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July 24, 2009


I tuned out of the Maddow show after experiencing the inanely sophomoric "teabagging" episode with Wonkette.

Finally, within liberal circles, there's a tendency to rationalize Maddow's behavior by saying that she's still better than comparable conservatives and that the cable news medium is at fault.

Another thing to consider is that, to the extent that the cable format exists, it may be important to have representatives of the genre that come from a competing perspective.

Pro-Republican cable and radio programming were extremely influential for a long time, with absolutely nothing comparable competing.

It could be that as more flavors of demagoguery become available, people become increasingly isolated and radicalized within their own political groups.

On the other hand, when only one flavor of demagoguery is available within an individual's media environment, those who subscribe to it may become much more isolated and radicalized within it than they would have be if they occasionally encountered competing flavors.

(There are tons of competing flavors of demagoguery online, so I don't think is so relevant to the online world. But there are still lots of people whose media environments don't include the online world.)

I watched Maddow once and found her charming, although I disagreed with her politics.

nascar daughter, I rise to defend the conservative demagogues. They're far from perfect. However, Limbaugh, O'Reilly, et. al. don't make someone a bete noire by making up an offensive quote and pretending that the person said it. What Maddow did puts her in a different class of demagoguery.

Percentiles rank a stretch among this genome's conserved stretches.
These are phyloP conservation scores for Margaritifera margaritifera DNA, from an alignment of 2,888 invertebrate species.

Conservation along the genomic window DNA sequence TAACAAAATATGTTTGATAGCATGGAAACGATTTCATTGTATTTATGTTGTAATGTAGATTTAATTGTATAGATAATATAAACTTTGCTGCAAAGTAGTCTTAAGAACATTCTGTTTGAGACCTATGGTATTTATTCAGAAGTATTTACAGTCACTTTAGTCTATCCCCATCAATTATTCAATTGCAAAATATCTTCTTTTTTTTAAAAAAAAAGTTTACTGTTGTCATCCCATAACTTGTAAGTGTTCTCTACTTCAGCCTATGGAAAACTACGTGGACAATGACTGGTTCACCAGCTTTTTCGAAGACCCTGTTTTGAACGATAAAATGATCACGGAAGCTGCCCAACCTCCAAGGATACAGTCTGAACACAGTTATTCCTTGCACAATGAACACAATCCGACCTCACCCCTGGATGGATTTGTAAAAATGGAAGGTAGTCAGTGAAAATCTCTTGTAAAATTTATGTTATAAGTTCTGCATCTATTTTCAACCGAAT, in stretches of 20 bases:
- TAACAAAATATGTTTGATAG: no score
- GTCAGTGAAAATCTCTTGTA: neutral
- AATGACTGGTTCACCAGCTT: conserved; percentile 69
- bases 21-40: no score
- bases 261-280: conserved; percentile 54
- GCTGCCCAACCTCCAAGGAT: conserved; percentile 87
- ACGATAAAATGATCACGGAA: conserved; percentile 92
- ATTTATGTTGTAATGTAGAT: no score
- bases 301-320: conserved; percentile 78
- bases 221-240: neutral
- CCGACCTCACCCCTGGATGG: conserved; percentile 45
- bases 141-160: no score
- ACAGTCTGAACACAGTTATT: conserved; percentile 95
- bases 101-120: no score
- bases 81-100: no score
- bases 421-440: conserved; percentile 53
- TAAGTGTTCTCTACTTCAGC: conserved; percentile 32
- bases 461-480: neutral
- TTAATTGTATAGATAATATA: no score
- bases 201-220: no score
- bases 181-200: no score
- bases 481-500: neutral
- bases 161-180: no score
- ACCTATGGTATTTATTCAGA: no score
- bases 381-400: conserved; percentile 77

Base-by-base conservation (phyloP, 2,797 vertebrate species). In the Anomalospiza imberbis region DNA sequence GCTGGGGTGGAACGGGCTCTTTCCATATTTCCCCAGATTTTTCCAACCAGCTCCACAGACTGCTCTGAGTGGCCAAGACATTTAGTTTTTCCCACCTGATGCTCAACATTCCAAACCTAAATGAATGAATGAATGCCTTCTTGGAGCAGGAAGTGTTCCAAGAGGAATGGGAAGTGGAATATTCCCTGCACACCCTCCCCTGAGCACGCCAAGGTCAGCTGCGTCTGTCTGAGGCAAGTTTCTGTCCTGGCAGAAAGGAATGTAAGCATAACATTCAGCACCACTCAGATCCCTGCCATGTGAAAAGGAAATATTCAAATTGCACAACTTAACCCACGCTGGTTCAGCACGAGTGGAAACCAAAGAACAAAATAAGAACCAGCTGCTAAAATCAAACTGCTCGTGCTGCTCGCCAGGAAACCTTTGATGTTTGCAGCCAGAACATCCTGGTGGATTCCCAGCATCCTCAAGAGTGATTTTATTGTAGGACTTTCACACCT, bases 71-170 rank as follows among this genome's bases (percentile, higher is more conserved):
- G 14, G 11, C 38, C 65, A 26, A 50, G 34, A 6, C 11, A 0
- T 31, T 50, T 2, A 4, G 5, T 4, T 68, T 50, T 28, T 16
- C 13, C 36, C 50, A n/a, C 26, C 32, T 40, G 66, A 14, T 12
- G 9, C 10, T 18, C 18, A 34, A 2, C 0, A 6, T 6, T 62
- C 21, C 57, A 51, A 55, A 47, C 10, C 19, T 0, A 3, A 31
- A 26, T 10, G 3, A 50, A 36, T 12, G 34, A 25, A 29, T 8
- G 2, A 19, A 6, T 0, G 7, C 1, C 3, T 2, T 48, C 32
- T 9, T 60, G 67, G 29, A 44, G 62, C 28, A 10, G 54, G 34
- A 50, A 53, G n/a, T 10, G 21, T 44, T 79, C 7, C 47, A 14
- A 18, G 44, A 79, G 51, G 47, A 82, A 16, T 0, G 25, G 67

Rush and Bill misrepresent people all the time.

Rush more often tells us what they "really" think and Billy more often puts words in other people's mouths, but it comes down to the same thing.

Howard Craft, I think they're very different. Telling the reader what someone really thinks is a practice that may deserves criticism. Indeed Brendan did criticize it as recently as July 16. But, falsifying a quote is a very serious journalistic no-no. And, falsifying a quote that makes someone a racist is obviously worse yet.

Here's why I think they're so different. If Maddow says Buchanan "really thinks" certain racist thoughts, that's just her opinion. A listener may not be convinced by Maddow's opinion. But, when she reports that Buchanan has made an explicit statement, that's a fact. At least, it would be a fact if Maddow were reporting truthfully.

If you look at the actual comment(s) he made - the comments that she "corrected" - it seems very silly to me to say that she misrepresented him.

He presented hypothetical examples. She responded the next day by saying that his hypothetical examples actually were false (in reality).

It seems she being criticized for the wrong thing. As opposed to discussing how accurate the hypothetical were, (or arguing if they were being presented as facts or just as hypothetical examples) they should have been debating why (or why not) those hypotheticals even related to the topic being discussed.

Maddow's "correction" wasn't really a correction, as Somerby pointed out, because Buchanan's statement was hypothetical.

Furthermore, her "correction" was irrelevant to Buchanan's point. His point was that if some Olympic team is over-represented by some ethic group, that imbalance was not a result of racial discrimination. He's illustrating the principle that an unequal result doesn't prove that there was unequal opportunity.

Furthermore, Rachel Maddow knew very well what his point was. When she pretended not to understand it ISTM she was behaving like a rube in order to fool her viewers, who she thinks are rubes.